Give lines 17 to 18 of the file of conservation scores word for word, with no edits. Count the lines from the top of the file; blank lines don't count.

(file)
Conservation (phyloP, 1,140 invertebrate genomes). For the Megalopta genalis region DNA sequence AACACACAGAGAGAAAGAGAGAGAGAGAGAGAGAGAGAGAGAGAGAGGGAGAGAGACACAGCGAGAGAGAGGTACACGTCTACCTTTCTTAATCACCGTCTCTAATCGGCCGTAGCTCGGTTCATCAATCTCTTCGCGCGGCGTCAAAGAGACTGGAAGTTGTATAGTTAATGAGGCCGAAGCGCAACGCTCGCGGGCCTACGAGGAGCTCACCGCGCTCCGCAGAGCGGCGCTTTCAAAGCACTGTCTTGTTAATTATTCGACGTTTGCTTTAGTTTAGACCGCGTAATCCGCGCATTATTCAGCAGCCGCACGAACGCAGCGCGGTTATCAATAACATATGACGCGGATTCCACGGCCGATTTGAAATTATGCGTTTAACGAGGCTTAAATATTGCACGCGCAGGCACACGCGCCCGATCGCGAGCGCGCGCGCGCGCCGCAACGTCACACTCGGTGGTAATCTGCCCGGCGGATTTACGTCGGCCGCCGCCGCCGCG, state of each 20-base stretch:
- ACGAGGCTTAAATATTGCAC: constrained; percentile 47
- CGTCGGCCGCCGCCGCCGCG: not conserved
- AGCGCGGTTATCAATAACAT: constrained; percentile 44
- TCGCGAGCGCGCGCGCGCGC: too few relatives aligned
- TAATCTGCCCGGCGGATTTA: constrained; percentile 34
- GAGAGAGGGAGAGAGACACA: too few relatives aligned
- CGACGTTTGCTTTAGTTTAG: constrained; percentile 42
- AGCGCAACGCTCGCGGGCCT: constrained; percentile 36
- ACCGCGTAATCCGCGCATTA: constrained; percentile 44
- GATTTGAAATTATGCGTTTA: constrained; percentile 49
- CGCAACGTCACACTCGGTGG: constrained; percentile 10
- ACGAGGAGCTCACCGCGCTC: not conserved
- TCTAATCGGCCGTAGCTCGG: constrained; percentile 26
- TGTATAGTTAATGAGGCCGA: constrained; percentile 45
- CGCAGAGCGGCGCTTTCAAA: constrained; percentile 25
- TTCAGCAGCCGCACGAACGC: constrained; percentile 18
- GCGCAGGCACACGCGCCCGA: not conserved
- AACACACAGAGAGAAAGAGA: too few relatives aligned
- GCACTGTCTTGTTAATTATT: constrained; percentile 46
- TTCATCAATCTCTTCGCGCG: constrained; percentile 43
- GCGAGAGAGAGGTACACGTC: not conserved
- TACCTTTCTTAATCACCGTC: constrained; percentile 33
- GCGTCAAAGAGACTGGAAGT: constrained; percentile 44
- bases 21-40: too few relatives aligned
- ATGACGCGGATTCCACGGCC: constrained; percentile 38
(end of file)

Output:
- TTCAGCAGCCGCACGAACGC: constrained; percentile 18
- GCGCAGGCACACGCGCCCGA: not conserved